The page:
Photo by Robert Garcia via Flickr Creative Commons
The City of Malibu announced this week that the $50 million Legacy Park Project has earned the Water Quality Improvement Award from the Water Environment Federation. It’s the seventh major award that Legacy Park has earned over the past year, including Project of the Year from the American Society of Civil Engineers.
“We thank the Water Environment Federation for recognizing our commitment to environmental stewardship and education,” said Malibu Mayor Laura Rosenthal in a press release. “The creation of Legacy Park is one of the many ways the City has proven its dedication to helping create a cleaner environment and to protecting the health of our nearly 13,000 residents and approximately 15 million annual visitors who enjoy Malibu beaches.”
Legacy Park is an “environmental cleaning machine,” which captures and disinfects storm-water and urban runoff for treatment and disinfection, and using it to offset potable water usage.
Malibu Lagoon State Beach is the site of a tug-of-war among environmentalists with different priorities for wetlands protection.
Malibu firefighter Stephenie Glas co-founded "The Real Malibu 411" as a web presence to promote what she saw as the true story about the restoration of Malibu Lagoon. Her site links to agency plans, court decisions, hearing transcripts, and other technical information directly; she backed restoration of the lagoon. A few days before she died from what was apparently a self-inflicted gunshot, she told me that for people who didn't support the project, or wanted to find out more, she wanted to be a resource. Her friend Cece Stein, a Malibu-based publicist, co-founded the site. Now she's doing informational videos about the restoration as it's happening.
This week Stein interviewed Suzanne Goode from California State Parks & Mark Abramson from the Santa Monica Bay Restoration Commission.
Save Malibu Lagoon posted this picture; Marcia Hanscom wrote that it is "not restoration." So far, state agencies disagree.
Opponents to the Santa Monica Bay Restoration-led Malibu Lagoon restoration project have been circulating allegations that the work is illegal. The letter hand-delivered to the California Coastal Commission complains about incomplete and unapproved public access and dewatering plans and other problems that, they allege, would force the SMBRC to stop the project temporarily for a public hearing, or even permanently. Here's the letter. Letter from WDF and CLEAN alleging illegal activity at Malibu Lagoon
CLEAN and the Wetlands Defense Fund say in their letter that the coastal commission "takes great pains" in approving projects and requiring them to comply with state and federal laws. The coastal commission's investigator Patrick Veesart writes, in response that "every effort is being made by the applicant" to comply with the law. California Coastal Commision response to allegations about Malibu Lagoon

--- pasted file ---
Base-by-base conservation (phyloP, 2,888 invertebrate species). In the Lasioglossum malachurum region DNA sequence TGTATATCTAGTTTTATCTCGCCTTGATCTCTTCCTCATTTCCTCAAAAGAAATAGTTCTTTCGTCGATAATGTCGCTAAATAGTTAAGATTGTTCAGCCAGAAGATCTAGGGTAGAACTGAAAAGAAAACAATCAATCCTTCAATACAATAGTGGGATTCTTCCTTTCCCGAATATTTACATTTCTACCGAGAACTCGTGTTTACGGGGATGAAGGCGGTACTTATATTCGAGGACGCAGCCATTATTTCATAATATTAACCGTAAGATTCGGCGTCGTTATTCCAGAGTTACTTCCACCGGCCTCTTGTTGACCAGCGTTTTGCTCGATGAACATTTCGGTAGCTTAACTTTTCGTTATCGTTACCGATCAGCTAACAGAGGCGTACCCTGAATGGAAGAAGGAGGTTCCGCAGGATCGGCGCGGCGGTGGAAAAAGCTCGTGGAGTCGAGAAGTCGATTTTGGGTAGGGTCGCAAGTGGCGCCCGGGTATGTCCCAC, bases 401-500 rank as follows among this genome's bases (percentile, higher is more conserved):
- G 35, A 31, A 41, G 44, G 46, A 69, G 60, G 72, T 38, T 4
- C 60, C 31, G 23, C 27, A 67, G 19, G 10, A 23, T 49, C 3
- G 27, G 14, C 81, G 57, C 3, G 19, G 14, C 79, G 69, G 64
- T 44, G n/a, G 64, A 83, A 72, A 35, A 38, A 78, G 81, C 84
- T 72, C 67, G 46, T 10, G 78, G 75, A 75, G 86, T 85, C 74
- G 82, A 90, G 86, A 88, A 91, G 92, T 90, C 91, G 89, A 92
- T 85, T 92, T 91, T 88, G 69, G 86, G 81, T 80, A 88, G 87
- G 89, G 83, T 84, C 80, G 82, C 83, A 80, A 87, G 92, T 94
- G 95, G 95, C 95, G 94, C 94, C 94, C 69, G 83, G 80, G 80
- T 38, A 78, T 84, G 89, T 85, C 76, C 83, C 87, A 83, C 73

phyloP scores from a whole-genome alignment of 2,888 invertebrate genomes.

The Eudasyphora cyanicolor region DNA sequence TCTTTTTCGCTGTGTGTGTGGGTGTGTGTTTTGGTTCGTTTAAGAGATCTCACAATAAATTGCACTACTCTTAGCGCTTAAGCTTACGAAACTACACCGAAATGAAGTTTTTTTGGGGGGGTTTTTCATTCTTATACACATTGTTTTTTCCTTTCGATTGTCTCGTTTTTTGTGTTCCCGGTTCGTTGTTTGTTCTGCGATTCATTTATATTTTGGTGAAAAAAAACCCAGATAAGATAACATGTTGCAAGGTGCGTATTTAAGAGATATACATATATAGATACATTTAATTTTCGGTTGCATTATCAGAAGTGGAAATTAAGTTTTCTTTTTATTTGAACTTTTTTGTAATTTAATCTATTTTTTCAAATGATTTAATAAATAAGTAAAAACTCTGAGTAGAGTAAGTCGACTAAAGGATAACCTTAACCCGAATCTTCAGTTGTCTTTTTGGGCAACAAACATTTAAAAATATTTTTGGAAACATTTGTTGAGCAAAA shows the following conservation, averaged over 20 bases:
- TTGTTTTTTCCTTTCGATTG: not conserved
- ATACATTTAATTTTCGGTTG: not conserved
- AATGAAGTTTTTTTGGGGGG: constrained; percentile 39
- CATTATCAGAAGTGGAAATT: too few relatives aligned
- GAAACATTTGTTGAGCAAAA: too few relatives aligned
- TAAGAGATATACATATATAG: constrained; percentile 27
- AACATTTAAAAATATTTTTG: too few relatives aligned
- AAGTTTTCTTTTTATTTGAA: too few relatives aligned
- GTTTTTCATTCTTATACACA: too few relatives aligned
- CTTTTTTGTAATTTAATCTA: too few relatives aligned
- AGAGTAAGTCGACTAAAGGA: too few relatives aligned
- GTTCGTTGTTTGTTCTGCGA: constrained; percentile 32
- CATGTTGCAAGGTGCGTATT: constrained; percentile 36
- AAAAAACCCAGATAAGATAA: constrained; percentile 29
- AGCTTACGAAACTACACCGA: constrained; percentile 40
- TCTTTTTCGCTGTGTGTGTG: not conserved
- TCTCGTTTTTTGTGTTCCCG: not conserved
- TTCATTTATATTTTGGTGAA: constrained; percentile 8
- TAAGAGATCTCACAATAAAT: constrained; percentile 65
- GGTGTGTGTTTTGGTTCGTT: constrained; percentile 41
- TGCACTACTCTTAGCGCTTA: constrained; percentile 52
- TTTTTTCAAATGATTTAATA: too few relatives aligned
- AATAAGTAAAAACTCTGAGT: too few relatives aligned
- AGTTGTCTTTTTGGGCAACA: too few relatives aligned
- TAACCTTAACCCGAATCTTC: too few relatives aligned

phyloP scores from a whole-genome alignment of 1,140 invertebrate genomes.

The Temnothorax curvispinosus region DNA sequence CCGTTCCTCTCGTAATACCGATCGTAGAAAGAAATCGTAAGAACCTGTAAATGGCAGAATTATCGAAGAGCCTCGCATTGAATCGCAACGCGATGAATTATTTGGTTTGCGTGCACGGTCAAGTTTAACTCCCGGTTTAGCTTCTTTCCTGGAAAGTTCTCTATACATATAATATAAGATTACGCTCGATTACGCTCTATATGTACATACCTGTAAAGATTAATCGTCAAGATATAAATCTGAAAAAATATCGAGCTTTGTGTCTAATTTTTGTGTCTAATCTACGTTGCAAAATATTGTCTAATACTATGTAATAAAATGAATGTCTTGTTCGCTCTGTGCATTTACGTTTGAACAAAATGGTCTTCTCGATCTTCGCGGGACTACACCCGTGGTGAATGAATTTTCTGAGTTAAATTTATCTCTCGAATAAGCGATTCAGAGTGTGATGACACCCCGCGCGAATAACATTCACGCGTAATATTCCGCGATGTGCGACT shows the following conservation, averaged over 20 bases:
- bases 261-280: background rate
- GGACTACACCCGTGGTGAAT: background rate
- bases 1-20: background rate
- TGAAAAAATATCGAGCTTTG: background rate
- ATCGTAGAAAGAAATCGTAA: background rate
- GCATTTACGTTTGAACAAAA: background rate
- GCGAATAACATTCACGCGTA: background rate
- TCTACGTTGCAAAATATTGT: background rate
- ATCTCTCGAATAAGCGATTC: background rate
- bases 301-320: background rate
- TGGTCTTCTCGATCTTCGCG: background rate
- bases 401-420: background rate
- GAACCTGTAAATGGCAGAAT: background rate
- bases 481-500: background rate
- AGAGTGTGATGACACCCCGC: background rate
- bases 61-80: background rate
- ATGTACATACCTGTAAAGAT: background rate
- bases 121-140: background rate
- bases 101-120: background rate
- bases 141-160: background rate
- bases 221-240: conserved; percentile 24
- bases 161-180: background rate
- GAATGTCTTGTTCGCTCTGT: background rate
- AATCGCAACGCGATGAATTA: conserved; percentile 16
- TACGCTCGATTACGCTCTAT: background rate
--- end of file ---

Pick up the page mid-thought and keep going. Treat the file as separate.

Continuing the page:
Marcia Hanscom/Wetlands Defense Fund
A view of Malibu Lagoon in July 2011.
As I’ve been talking to adversaries about Malibu Lagoon in the last week, what stands out is how well they know each other. Or, at least, how well they think they do.
“That’s a fundamental difference in how people are looking at that site,” Rich Ambrose of UCLA told me. “People who understand that there are a lot of problems and the site is impaired, but it’s on the water side, versus the people who enjoy going out to the site and they can see plants living on the ground and they can see the birds that are using it and so they don’t, I think, understand what the problems with the site are.”
Environmentalism isn’t a single viewpoint. The environmental priorities of the proponents of the Malibu Lagoon restoration are on display and have been, pretty much by law, for more than a decade. They say the project aims to decrease urban runoff, increase circulation, restore habitat, and decrease nutrients in the water.
Courtesy The Real Malibu 411/Steve Woods
A view of the Malibu Lagoon after a 1938 flood.
Earlier we looked at who the opponents to the Malibu Lagoon restoration project are, and what their general grievances are. Now let’s meet the project’s backers.
The Santa Monica Bay Restoration Commission is the lead agency running lagoon restoration. It’s an independent state agency, funded in part by a nonprofit foundation. Members of the commission are appointed from local government and environmental groups.
The lagoon sits on land managed by the California State Parks system. One interesting thing is that the state parks website seems to show awareness of the fact that there is opposition: it lists the mainstream environmental groups and people that back it.
Commission staffers, the people who work there, are scientists and, in the most neutral sense of the word, bureaucrats. What I mean by that word is that they believe in the process. And over a period of several years, they say, they’ve gone through a lengthy one. Along the way, the public has participated, and regulators and scientists have cast scrutiny on the plans.